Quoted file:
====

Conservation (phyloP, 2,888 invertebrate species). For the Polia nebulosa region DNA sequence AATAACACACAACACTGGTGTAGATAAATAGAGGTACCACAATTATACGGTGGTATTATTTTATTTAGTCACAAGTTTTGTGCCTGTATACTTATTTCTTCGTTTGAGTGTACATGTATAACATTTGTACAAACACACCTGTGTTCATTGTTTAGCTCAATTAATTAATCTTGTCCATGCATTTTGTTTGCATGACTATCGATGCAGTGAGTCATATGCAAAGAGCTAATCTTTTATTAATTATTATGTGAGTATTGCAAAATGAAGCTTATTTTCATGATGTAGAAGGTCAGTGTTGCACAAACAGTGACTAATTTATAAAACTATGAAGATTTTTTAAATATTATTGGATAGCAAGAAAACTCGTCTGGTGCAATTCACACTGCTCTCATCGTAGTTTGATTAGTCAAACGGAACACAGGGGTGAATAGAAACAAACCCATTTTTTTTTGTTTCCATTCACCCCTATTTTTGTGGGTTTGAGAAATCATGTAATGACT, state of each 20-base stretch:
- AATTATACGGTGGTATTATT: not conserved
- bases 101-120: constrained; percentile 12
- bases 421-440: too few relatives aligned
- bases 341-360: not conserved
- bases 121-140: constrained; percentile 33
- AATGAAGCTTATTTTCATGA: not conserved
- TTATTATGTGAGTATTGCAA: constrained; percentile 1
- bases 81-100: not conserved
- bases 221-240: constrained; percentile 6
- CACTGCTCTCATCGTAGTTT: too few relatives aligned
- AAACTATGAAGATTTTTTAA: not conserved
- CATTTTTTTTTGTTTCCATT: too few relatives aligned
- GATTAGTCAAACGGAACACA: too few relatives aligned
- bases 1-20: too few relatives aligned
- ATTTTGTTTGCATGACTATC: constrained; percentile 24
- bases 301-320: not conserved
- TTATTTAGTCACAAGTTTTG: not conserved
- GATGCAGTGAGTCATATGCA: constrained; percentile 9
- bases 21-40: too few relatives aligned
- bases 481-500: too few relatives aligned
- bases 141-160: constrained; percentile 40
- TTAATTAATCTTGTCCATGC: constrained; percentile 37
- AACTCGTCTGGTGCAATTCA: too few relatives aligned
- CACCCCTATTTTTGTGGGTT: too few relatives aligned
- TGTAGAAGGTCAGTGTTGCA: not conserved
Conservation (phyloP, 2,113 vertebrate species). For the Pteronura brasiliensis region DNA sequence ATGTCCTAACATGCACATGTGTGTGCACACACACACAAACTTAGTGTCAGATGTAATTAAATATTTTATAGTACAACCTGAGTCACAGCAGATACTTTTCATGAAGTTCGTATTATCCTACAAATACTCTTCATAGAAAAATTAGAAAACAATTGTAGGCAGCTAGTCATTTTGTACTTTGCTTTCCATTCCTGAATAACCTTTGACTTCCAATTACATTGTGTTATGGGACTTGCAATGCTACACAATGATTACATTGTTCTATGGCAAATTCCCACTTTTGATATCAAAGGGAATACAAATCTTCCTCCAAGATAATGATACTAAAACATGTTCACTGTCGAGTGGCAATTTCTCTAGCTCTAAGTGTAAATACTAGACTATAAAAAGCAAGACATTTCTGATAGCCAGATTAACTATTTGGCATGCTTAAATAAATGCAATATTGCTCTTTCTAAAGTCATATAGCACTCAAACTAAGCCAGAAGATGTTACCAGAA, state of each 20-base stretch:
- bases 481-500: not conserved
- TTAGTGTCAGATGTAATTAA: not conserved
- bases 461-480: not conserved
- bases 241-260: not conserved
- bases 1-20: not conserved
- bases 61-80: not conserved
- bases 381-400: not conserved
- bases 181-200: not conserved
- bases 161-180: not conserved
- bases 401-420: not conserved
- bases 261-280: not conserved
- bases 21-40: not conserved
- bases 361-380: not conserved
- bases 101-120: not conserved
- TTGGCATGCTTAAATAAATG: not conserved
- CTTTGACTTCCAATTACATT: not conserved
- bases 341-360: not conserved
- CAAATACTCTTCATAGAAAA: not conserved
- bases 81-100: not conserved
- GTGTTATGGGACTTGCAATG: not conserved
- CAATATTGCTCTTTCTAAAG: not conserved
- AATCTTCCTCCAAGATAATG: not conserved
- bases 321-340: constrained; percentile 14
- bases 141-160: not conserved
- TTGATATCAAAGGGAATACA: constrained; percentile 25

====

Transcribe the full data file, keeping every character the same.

Conservation (phyloP, 2,888 invertebrate species). For the Polia nebulosa region DNA sequence AATAACACACAACACTGGTGTAGATAAATAGAGGTACCACAATTATACGGTGGTATTATTTTATTTAGTCACAAGTTTTGTGCCTGTATACTTATTTCTTCGTTTGAGTGTACATGTATAACATTTGTACAAACACACCTGTGTTCATTGTTTAGCTCAATTAATTAATCTTGTCCATGCATTTTGTTTGCATGACTATCGATGCAGTGAGTCATATGCAAAGAGCTAATCTTTTATTAATTATTATGTGAGTATTGCAAAATGAAGCTTATTTTCATGATGTAGAAGGTCAGTGTTGCACAAACAGTGACTAATTTATAAAACTATGAAGATTTTTTAAATATTATTGGATAGCAAGAAAACTCGTCTGGTGCAATTCACACTGCTCTCATCGTAGTTTGATTAGTCAAACGGAACACAGGGGTGAATAGAAACAAACCCATTTTTTTTTGTTTCCATTCACCCCTATTTTTGTGGGTTTGAGAAATCATGTAATGACT, state of each 20-base stretch:
- AATTATACGGTGGTATTATT: not conserved
- bases 101-120: constrained; percentile 12
- bases 421-440: too few relatives aligned
- bases 341-360: not conserved
- bases 121-140: constrained; percentile 33
- AATGAAGCTTATTTTCATGA: not conserved
- TTATTATGTGAGTATTGCAA: constrained; percentile 1
- bases 81-100: not conserved
- bases 221-240: constrained; percentile 6
- CACTGCTCTCATCGTAGTTT: too few relatives aligned
- AAACTATGAAGATTTTTTAA: not conserved
- CATTTTTTTTTGTTTCCATT: too few relatives aligned
- GATTAGTCAAACGGAACACA: too few relatives aligned
- bases 1-20: too few relatives aligned
- ATTTTGTTTGCATGACTATC: constrained; percentile 24
- bases 301-320: not conserved
- TTATTTAGTCACAAGTTTTG: not conserved
- GATGCAGTGAGTCATATGCA: constrained; percentile 9
- bases 21-40: too few relatives aligned
- bases 481-500: too few relatives aligned
- bases 141-160: constrained; percentile 40
- TTAATTAATCTTGTCCATGC: constrained; percentile 37
- AACTCGTCTGGTGCAATTCA: too few relatives aligned
- CACCCCTATTTTTGTGGGTT: too few relatives aligned
- TGTAGAAGGTCAGTGTTGCA: not conserved
Conservation (phyloP, 2,113 vertebrate species). For the Pteronura brasiliensis region DNA sequence ATGTCCTAACATGCACATGTGTGTGCACACACACACAAACTTAGTGTCAGATGTAATTAAATATTTTATAGTACAACCTGAGTCACAGCAGATACTTTTCATGAAGTTCGTATTATCCTACAAATACTCTTCATAGAAAAATTAGAAAACAATTGTAGGCAGCTAGTCATTTTGTACTTTGCTTTCCATTCCTGAATAACCTTTGACTTCCAATTACATTGTGTTATGGGACTTGCAATGCTACACAATGATTACATTGTTCTATGGCAAATTCCCACTTTTGATATCAAAGGGAATACAAATCTTCCTCCAAGATAATGATACTAAAACATGTTCACTGTCGAGTGGCAATTTCTCTAGCTCTAAGTGTAAATACTAGACTATAAAAAGCAAGACATTTCTGATAGCCAGATTAACTATTTGGCATGCTTAAATAAATGCAATATTGCTCTTTCTAAAGTCATATAGCACTCAAACTAAGCCAGAAGATGTTACCAGAA, state of each 20-base stretch:
- bases 481-500: not conserved
- TTAGTGTCAGATGTAATTAA: not conserved
- bases 461-480: not conserved
- bases 241-260: not conserved
- bases 1-20: not conserved
- bases 61-80: not conserved
- bases 381-400: not conserved
- bases 181-200: not conserved
- bases 161-180: not conserved
- bases 401-420: not conserved
- bases 261-280: not conserved
- bases 21-40: not conserved
- bases 361-380: not conserved
- bases 101-120: not conserved
- TTGGCATGCTTAAATAAATG: not conserved
- CTTTGACTTCCAATTACATT: not conserved
- bases 341-360: not conserved
- CAAATACTCTTCATAGAAAA: not conserved
- bases 81-100: not conserved
- GTGTTATGGGACTTGCAATG: not conserved
- CAATATTGCTCTTTCTAAAG: not conserved
- AATCTTCCTCCAAGATAATG: not conserved
- bases 321-340: constrained; percentile 14
- bases 141-160: not conserved
- TTGATATCAAAGGGAATACA: constrained; percentile 25